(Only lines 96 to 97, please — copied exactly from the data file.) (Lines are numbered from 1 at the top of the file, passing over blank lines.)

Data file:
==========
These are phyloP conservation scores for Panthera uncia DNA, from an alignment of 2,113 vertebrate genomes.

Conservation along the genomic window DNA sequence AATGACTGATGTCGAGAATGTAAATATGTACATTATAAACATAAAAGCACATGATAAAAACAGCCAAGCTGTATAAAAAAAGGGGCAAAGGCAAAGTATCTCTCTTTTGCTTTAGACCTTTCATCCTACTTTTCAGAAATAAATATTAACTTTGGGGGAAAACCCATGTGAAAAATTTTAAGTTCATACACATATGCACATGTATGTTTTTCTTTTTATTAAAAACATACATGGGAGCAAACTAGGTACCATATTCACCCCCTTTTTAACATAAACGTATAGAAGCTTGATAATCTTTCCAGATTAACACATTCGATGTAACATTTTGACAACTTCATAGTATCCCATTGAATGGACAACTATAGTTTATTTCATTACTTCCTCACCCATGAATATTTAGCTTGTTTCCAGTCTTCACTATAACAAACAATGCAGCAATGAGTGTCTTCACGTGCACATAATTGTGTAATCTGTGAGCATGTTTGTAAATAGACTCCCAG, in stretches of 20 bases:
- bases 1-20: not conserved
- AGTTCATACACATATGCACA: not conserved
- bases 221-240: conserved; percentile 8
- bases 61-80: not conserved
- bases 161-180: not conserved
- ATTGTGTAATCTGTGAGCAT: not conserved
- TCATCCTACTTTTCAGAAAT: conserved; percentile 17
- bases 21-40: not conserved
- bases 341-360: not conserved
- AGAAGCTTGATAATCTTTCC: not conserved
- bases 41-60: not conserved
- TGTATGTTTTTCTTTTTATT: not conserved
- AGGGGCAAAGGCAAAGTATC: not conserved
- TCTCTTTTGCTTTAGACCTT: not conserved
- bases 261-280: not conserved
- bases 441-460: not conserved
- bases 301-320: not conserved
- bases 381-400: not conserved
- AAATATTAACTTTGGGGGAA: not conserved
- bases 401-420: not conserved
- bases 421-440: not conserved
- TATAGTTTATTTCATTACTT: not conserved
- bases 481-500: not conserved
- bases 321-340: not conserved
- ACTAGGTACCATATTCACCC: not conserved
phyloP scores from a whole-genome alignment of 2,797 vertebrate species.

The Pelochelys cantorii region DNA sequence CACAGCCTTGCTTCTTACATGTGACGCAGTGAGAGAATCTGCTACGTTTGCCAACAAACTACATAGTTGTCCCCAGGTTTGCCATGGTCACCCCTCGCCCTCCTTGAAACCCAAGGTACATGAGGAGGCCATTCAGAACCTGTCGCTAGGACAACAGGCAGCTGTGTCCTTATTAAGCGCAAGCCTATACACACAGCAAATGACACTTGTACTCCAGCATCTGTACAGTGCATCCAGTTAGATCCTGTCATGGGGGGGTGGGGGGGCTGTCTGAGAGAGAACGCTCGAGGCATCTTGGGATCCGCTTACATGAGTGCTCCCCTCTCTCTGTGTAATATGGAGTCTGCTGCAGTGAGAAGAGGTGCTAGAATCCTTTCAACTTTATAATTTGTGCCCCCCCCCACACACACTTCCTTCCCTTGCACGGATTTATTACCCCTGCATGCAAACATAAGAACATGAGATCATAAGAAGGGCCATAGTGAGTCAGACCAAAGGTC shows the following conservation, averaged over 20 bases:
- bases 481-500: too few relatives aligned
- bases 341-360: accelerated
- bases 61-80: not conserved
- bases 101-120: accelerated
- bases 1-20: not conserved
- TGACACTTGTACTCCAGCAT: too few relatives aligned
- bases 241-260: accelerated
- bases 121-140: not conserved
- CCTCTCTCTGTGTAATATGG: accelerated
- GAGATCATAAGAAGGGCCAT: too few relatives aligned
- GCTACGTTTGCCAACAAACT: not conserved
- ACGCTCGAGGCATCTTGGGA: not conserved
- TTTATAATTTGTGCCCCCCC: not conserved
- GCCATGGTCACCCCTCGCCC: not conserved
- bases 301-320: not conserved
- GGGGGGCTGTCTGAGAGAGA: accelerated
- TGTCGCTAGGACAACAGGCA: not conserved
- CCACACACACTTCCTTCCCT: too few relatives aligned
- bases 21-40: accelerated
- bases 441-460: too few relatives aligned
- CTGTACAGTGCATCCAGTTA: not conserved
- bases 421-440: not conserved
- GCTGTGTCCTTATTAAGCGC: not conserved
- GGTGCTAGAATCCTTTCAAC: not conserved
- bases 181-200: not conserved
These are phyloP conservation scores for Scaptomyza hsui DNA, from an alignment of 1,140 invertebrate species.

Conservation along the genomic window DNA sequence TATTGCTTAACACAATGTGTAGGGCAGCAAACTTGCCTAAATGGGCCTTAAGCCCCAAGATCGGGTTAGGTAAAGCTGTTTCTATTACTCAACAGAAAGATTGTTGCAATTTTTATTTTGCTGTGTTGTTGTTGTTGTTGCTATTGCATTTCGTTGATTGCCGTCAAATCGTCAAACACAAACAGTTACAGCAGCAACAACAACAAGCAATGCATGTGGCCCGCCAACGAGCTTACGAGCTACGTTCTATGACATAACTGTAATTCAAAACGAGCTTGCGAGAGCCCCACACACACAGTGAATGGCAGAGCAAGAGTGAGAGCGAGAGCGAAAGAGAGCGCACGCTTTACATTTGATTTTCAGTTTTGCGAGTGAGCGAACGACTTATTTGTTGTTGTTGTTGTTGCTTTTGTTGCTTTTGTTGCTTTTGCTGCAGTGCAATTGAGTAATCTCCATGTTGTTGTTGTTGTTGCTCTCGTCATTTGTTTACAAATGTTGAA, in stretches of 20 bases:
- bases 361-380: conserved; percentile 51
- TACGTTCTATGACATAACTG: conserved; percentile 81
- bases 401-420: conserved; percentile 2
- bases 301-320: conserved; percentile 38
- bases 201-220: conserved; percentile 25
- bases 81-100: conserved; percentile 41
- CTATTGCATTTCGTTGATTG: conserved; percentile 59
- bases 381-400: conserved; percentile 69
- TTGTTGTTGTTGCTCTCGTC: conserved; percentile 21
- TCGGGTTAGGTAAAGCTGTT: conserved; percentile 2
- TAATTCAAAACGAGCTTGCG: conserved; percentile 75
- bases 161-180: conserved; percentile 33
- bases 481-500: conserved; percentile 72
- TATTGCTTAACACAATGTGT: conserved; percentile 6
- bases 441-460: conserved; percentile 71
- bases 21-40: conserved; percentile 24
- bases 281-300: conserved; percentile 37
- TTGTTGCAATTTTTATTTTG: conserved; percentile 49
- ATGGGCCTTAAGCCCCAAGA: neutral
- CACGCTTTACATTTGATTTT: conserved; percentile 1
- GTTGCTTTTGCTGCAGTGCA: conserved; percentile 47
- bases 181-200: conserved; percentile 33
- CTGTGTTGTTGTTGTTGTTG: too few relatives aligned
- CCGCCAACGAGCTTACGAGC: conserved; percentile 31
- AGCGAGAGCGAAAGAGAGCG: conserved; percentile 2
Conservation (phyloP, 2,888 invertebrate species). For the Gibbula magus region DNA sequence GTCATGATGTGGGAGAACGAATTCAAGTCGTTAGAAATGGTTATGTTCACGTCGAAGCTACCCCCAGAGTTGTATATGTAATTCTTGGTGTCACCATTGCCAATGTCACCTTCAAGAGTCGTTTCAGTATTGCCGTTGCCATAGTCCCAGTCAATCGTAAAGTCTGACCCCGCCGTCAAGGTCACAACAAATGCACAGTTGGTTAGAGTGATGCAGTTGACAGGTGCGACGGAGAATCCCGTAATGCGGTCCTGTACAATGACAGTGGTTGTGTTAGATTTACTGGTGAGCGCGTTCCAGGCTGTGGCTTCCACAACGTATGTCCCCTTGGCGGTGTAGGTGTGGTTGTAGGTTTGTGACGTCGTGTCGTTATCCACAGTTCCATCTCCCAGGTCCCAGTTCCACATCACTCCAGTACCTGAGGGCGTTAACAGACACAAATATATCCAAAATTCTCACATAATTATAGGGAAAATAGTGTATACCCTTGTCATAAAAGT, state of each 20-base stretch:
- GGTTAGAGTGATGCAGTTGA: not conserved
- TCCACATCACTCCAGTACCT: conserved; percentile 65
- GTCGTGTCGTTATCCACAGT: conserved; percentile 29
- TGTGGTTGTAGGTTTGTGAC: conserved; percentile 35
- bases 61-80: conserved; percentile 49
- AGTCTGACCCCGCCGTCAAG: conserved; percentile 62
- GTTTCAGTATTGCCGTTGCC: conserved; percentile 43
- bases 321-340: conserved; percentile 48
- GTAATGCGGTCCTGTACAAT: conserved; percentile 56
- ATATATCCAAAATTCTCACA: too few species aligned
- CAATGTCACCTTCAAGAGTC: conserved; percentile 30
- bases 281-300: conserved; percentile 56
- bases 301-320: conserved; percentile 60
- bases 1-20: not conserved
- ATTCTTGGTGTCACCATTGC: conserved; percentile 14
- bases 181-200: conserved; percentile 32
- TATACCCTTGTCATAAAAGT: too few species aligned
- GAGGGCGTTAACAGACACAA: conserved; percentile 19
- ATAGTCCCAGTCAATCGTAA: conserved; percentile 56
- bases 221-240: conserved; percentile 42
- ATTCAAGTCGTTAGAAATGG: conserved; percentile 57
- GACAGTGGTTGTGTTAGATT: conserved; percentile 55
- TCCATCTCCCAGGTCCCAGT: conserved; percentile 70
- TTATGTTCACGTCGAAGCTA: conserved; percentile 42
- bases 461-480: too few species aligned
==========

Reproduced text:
- bases 1-20: not conserved
- ATTCTTGGTGTCACCATTGC: conserved; percentile 14